Living the Dream: Danielle Rosellison

Danielle Rosellison


Trail Blazin’ Productions

Bellingham, WA

Present day: “S*$t. F@&k. Mother F@(* #(@& @(#&$ @(# AAAARRRRGGGGG!!!!”

Four months ago: “Come here sweet little girls. Come to Mama.”

Veg Mom talks to the plants every day. She treats them like her children. It’s haircut day, and Veg Mom is gently taking clippings from all the moms in Veg 1.

She carefully cuts about 100 clones from our huge mamas, picking the straightest, the strongest and the healthiest. These Harlequin girls must be the best of the best as we rely on them for our first round of high-CBD, Department of Health “General Compliant” cannabis. They spend about a month in the clone box, growing long white roots and reaching for the ceiling.

Approximately a month later, Veg Mom selects the best 84 clones. These little ladies have made the final cut to move to the next phase. Gently transplanted to two-gallon pots and later seven-gallon pots, they spend the next six weeks filling the pots with their roots, gaining strength in their stems and producing healthy leaves.

Veg Mom spreads them out and rotates them evenly, ensuring they all receive the same care. Kind of like with kids, you don’t want to favor one more than the other, so making sure they all receive the same opportunity to thrive is essential. On Veg Mom’s days off, she leaves detailed chart notes, like a nurse at a hospital, to make sure the other gardeners know the best means to care for the plants.

On moving day, the gardeners load the Harlequin ladies onto wheeled trays, four per rack, and roll them to their respective flower rooms. They’ll spend a week adjusting to their flower room before an additional eight weeks of tender care.

Our team is made up of the happiest people we can find, as drama and negativity affect the plants. With this particular harvest, I was called into the room multiple times by different team members. “Just smell it!” they chimed, or “The energy in the Harlequin room is palpable,” they would say. And they were right. It was a perfect harvest.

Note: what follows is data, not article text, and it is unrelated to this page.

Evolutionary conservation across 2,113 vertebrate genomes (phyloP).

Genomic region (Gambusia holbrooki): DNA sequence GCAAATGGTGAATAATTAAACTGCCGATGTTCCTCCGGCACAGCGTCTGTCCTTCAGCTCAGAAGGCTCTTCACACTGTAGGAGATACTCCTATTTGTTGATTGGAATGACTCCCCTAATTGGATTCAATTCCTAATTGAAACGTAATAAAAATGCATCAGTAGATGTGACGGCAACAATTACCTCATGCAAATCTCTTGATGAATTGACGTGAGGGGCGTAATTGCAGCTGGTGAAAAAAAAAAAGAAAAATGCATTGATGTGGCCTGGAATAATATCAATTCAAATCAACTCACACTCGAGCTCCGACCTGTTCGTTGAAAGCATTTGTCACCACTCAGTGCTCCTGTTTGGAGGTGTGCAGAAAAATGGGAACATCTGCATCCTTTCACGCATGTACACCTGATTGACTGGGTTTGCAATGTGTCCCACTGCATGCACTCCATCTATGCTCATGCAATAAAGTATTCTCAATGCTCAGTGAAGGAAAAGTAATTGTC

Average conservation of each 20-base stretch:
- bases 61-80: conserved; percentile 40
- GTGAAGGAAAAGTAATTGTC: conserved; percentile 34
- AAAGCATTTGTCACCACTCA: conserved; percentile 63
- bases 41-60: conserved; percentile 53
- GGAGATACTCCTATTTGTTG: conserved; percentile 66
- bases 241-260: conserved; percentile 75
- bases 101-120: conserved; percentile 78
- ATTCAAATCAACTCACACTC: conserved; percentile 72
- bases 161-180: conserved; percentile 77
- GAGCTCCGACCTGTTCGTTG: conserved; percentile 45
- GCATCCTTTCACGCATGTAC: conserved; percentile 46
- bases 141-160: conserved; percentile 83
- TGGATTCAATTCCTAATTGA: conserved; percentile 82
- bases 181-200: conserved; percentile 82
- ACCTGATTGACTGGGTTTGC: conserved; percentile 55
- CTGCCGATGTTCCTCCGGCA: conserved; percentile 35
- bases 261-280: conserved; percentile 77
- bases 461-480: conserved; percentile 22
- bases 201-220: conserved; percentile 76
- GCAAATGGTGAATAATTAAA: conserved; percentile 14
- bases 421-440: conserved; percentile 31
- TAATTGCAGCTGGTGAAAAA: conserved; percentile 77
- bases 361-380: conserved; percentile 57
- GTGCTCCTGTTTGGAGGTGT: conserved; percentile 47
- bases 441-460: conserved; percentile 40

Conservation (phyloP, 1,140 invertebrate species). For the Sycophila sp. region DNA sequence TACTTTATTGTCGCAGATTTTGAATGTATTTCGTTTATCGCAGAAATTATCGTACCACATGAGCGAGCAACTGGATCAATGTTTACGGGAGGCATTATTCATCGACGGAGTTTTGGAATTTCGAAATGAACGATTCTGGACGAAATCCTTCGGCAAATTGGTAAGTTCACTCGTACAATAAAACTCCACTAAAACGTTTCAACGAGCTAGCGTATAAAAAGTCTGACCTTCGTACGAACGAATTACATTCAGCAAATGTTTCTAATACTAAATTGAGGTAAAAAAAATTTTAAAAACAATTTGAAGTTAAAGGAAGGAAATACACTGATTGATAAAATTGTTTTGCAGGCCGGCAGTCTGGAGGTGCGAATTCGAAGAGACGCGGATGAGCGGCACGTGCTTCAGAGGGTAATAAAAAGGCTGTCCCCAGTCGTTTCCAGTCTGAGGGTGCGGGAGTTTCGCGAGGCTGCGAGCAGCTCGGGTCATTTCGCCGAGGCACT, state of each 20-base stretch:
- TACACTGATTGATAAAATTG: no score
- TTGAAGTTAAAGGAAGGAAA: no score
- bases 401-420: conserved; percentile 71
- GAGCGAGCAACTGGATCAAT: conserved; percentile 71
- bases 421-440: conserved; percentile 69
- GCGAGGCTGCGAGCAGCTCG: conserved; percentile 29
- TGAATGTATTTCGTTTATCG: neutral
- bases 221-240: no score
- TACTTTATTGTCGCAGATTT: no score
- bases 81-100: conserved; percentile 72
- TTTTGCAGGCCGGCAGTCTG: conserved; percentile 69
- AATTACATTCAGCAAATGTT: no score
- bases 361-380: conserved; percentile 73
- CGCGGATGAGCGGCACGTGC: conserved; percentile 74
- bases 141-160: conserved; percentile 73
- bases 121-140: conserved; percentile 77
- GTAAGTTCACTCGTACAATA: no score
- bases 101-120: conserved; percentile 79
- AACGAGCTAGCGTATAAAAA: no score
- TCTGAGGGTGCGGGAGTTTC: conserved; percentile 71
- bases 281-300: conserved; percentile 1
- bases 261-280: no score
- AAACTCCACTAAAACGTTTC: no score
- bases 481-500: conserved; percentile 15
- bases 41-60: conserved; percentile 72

Halfway through the last week, almost five months from taking the initial clones, we came to work, looked at the environmental control monitoring system and noticed that the humidity was high. Juddy (my best friend, husband and business partner) checked the controls in the room and found that the line set was frozen, which means the coil was also frozen. He quickly turned off the air conditioning and dehumidifier, so the ice could melt. Unfortunately, this caused a puddle to form in the middle of the room, increasing the humidity again. He fired up the air conditioning, got the room to the right temperature range and checked the pressure on the line. The pressure was right, so, out of options, he called support, which told him it was a clogged filter (even though the filter looked clean). Juddy removed the filter and went home for the night.

The next morning was like Groundhog’s Day; the same stuff, all over again. Doing our due diligence, calling support when nothing else seemed to work (and trust me, Juddy can fix ANYTHING), temperature and humidity swings, etc. It was a circus! However, Juddy in his ultimate wisdom was able to stabilize the unit. Pre-harvesters came in the next day, and we harvested two days later.

Which brings us back to the present day: “S*$t. F@&k. Mother F@(* #(@& @(#&$ @(# AAAARRRRGGGGG!!!!”

Upon starting to trim the Harlequin, our trimmers found botrytis. The extreme swings in temperature and humidity in the last four days of an almost 180-day process resulted in too high of a vapor pressure deficit, which led to the smallest amounts of botrytis in the biggest, densest buds. The labor to separate the usable flower from blast material is too high to make it viable. This makes the entire harvest — the perfect harvest up until the last few days — not suitable for flower and the entire crop must be turned into a concentrate which, in money terms, means it’s lost slightly more than 50% of its value.

Welcome to the life of a cannabis farmer.


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